On October 28, 1991, Provincial wildlife officials attended a complaint, called in by Linda Ronayne, of two grizzly bears feeding on a bovine calf carcass. Predator control officer Dennis Pemble remembers the incident well. The carcass was on the farm belonging to Michael and Julia Ross. Dennis set 2 leg hold snares on the farm driveway and both captures were successful an estimated 300-pound sow, and Winston, estimated at 800 pounds. Winston’s power was demonstrated by the several hundred meter long path of destruction caused by his efforts to free himself. He had managed to plow through several ditches and barbed wire fences finally coming to rest on John and Michelle Beks’ farm. All this time he was dragging his 20 foot anchor log.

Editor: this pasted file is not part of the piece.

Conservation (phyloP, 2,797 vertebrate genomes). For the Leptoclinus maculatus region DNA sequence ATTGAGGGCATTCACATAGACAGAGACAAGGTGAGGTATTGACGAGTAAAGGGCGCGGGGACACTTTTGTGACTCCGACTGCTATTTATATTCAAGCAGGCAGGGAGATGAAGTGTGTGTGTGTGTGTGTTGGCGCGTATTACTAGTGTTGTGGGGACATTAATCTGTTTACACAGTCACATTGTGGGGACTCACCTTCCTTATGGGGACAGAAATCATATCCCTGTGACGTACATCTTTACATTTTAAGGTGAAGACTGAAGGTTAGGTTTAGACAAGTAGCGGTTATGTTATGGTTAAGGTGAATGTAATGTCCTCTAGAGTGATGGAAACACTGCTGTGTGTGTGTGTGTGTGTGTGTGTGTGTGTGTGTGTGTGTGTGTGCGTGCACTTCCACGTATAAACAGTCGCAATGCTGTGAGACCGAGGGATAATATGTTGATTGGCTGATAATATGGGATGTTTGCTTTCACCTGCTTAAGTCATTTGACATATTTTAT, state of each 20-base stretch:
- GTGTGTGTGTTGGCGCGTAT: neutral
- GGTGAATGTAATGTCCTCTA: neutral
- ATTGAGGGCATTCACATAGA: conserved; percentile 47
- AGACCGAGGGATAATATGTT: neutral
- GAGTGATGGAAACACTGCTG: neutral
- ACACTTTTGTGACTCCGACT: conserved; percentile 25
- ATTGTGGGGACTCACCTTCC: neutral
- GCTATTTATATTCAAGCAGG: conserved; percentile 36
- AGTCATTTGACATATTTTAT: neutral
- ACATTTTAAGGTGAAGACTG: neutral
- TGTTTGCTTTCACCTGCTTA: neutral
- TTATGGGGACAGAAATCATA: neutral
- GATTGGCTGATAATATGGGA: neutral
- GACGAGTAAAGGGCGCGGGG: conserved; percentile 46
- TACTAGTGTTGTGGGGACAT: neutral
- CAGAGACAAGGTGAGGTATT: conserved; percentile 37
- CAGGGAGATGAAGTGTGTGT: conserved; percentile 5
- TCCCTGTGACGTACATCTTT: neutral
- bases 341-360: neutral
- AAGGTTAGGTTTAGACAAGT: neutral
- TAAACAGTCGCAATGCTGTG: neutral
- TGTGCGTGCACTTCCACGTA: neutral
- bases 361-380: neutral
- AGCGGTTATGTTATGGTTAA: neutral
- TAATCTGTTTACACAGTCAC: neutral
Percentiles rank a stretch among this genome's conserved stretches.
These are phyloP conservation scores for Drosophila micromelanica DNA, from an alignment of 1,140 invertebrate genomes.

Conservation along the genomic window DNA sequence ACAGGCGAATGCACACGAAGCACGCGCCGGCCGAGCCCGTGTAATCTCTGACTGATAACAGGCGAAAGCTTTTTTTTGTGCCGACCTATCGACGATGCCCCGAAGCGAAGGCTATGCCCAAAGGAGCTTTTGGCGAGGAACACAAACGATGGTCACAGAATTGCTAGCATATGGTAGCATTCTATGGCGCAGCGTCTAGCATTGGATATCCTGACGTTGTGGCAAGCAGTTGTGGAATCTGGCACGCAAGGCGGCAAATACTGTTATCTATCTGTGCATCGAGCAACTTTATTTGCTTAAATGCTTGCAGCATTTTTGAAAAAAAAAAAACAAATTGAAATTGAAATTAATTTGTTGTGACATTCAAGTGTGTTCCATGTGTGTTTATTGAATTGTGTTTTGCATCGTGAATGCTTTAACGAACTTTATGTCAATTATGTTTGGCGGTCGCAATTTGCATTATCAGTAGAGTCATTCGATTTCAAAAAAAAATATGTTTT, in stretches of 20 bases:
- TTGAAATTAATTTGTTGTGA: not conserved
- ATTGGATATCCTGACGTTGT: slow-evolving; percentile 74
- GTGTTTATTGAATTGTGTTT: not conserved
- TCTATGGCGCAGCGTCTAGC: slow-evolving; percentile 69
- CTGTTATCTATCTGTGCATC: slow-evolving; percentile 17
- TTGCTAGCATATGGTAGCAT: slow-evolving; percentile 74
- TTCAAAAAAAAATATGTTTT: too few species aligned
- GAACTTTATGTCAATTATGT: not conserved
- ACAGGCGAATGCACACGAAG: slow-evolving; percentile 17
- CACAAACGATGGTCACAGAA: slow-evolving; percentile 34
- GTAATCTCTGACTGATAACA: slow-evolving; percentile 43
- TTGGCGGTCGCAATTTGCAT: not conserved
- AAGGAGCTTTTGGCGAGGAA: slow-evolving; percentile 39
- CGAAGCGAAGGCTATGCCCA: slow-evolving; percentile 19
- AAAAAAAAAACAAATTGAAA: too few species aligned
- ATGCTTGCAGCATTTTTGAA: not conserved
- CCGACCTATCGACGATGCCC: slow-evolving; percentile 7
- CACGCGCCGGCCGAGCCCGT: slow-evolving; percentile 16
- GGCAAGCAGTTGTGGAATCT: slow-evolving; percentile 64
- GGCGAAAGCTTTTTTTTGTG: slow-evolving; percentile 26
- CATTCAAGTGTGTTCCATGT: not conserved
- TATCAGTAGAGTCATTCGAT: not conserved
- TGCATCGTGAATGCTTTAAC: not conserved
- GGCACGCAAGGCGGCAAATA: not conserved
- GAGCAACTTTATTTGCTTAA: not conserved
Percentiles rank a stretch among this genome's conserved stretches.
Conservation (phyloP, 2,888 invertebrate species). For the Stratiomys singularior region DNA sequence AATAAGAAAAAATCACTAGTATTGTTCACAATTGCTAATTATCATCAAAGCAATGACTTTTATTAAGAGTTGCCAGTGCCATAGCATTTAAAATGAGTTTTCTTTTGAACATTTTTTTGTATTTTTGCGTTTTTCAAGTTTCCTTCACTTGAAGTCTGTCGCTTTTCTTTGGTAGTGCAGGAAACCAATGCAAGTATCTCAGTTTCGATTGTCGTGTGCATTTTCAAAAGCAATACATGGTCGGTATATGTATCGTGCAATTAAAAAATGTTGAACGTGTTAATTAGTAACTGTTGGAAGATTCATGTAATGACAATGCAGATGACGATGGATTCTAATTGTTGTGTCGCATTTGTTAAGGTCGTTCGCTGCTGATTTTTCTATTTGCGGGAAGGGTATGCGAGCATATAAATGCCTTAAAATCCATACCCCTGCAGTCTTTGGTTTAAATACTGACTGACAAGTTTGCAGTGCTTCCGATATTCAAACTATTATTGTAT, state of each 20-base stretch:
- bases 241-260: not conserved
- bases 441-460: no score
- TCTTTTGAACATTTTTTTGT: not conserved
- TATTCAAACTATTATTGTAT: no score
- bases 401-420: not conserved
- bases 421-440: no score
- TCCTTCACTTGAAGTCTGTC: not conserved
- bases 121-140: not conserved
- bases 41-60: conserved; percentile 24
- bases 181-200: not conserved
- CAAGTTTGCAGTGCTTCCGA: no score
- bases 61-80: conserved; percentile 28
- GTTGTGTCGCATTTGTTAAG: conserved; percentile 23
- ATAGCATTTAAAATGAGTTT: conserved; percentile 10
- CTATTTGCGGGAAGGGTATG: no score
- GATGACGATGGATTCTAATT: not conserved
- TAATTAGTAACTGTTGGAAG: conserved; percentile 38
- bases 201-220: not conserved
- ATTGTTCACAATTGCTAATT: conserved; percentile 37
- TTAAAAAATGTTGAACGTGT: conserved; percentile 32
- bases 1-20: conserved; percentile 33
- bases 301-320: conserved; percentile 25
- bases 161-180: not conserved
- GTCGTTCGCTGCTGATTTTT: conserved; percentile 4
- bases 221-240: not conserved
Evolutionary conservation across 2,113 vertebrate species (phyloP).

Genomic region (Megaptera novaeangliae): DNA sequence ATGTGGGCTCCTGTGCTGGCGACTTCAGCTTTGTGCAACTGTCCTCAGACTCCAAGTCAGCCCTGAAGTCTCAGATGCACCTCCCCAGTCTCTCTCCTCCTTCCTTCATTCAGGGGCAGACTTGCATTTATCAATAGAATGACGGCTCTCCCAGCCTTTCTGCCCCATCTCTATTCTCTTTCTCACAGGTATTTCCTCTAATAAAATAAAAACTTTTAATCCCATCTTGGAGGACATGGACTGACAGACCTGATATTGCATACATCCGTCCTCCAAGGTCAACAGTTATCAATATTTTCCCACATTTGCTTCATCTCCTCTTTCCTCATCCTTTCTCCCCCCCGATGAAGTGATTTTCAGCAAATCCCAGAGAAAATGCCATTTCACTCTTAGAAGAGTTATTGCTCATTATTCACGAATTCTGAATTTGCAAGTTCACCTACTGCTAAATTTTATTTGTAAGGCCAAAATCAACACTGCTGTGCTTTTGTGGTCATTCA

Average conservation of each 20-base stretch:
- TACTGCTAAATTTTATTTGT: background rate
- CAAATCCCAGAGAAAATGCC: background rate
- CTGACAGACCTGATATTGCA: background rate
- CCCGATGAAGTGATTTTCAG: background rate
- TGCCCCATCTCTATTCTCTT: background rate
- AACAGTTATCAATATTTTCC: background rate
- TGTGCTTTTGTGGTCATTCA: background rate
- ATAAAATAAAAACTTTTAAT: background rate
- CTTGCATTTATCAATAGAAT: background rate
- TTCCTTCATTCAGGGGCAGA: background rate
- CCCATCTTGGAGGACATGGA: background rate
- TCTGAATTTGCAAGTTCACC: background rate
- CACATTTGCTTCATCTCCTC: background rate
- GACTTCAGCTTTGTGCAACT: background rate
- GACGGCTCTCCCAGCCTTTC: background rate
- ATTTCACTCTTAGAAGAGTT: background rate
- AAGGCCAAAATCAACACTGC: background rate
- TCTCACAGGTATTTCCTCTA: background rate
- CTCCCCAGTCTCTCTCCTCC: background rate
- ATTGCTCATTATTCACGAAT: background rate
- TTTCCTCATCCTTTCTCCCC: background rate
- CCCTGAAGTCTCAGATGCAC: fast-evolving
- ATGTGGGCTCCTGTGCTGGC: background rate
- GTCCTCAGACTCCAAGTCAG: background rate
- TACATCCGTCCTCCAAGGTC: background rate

The drama continues with a powerful, scared and traumatized grizzly facing a human whose first task was to tranquillize the bear. By now word of the unfolding drama had spread to the local farm community. Families had arrived on the scene, some anxious to help but all at considerable risk should something go wrong. Winston had dragged the snare log well away from an accessible driveway making the situation even more potentially hazardous. Having determined that Winston was “well caught”, not weakly by a toe Dennis began the tranquilizing process, a procedure still in its infancy of development at the time and largely pioneered by Dennis. In effect Winston was an unwilling experimental subject. The first 10cc dart had little effect. Winston reached around, pulled on it and spat it out, something that Dennis, who has experienced the capture of at least 50 grizzlies, had not seen before.